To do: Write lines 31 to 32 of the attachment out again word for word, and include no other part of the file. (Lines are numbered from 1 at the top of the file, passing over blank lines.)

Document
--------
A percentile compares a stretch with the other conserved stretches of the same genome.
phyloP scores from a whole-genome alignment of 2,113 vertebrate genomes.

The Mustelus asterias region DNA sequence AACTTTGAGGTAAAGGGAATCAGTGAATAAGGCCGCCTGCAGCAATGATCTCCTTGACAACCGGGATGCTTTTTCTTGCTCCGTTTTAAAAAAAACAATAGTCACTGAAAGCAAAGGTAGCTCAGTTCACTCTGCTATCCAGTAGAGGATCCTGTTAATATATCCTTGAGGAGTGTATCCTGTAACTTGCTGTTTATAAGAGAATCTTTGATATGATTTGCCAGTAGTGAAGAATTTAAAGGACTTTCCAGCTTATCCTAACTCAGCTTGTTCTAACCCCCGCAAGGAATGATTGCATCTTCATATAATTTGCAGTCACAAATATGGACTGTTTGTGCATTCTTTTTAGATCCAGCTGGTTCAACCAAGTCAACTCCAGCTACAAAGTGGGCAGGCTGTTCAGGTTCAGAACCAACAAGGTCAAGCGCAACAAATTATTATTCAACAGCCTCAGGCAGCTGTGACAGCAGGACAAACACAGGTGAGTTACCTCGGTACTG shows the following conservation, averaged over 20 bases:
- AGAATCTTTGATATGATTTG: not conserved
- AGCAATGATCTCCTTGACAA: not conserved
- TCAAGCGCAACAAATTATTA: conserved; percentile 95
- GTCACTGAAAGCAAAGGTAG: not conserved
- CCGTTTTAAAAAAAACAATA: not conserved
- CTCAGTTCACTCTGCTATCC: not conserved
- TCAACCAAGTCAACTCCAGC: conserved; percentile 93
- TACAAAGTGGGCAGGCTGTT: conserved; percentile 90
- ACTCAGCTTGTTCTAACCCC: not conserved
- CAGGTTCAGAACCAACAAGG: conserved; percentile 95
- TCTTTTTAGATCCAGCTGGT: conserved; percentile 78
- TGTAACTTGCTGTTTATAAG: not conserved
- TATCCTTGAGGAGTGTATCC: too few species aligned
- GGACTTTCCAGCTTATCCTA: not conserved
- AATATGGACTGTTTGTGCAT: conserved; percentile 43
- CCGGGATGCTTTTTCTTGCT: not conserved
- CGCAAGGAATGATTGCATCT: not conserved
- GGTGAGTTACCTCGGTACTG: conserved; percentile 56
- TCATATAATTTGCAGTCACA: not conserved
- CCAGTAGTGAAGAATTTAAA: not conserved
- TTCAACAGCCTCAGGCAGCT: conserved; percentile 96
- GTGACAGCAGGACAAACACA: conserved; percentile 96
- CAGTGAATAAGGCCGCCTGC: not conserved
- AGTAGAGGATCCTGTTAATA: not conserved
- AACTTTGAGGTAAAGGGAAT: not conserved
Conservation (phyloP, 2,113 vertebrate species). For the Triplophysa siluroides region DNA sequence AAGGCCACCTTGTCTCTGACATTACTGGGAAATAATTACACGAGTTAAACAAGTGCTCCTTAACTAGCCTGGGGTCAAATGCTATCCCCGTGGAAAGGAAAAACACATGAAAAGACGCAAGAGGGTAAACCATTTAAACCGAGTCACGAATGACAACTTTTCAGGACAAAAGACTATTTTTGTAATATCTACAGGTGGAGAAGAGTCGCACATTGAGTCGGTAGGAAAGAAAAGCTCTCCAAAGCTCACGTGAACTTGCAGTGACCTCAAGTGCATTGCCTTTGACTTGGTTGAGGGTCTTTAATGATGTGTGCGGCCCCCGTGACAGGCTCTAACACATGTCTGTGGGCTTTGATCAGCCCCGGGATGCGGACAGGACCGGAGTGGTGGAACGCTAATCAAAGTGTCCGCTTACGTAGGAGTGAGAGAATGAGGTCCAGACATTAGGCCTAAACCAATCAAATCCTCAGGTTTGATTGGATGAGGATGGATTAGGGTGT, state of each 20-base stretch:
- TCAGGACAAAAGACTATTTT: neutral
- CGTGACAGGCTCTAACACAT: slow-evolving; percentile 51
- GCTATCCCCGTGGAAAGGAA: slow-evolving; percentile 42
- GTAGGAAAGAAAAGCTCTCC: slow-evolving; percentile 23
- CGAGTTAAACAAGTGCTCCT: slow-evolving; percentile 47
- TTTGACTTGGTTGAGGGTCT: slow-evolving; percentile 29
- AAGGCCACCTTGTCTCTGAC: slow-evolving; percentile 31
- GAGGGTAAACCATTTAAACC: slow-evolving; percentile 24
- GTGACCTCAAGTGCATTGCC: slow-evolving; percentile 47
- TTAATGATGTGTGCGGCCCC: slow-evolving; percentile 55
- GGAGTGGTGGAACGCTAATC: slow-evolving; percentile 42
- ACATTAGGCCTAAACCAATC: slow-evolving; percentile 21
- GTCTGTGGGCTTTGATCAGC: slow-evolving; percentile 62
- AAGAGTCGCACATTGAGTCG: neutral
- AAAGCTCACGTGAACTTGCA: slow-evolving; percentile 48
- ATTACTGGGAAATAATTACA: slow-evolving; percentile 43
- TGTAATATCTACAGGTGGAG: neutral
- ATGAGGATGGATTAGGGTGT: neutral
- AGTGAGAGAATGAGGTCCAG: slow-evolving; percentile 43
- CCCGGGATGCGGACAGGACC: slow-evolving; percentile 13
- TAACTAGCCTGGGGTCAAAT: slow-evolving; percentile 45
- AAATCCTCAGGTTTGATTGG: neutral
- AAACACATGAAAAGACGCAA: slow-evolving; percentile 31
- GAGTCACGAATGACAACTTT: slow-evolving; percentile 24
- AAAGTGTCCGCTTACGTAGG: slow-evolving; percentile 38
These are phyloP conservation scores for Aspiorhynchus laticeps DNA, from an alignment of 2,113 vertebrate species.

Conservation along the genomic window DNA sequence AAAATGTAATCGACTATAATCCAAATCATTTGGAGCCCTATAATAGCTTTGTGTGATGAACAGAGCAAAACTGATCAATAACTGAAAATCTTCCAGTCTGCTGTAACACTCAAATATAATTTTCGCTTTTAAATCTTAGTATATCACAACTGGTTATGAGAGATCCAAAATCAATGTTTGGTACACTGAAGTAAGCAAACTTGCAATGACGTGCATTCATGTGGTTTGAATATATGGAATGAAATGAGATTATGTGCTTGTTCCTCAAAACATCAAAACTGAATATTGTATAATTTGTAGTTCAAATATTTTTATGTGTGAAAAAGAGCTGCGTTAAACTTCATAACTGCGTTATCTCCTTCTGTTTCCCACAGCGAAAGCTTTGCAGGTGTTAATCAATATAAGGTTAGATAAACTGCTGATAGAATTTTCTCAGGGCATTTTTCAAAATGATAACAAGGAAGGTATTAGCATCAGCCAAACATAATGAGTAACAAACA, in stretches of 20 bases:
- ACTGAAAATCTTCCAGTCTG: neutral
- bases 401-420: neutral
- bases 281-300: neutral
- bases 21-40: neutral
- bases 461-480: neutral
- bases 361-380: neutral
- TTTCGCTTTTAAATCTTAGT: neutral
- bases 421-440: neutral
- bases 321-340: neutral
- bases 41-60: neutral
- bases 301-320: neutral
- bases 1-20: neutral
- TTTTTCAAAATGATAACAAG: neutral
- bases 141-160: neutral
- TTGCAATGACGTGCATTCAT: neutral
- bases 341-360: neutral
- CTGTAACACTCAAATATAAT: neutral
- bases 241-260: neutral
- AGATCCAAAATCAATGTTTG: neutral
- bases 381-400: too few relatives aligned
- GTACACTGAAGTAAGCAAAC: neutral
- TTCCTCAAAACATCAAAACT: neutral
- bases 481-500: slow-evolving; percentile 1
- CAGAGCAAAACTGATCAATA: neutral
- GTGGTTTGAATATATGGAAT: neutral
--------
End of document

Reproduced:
- CGTGACAGGCTCTAACACAT: slow-evolving; percentile 51
- GCTATCCCCGTGGAAAGGAA: slow-evolving; percentile 42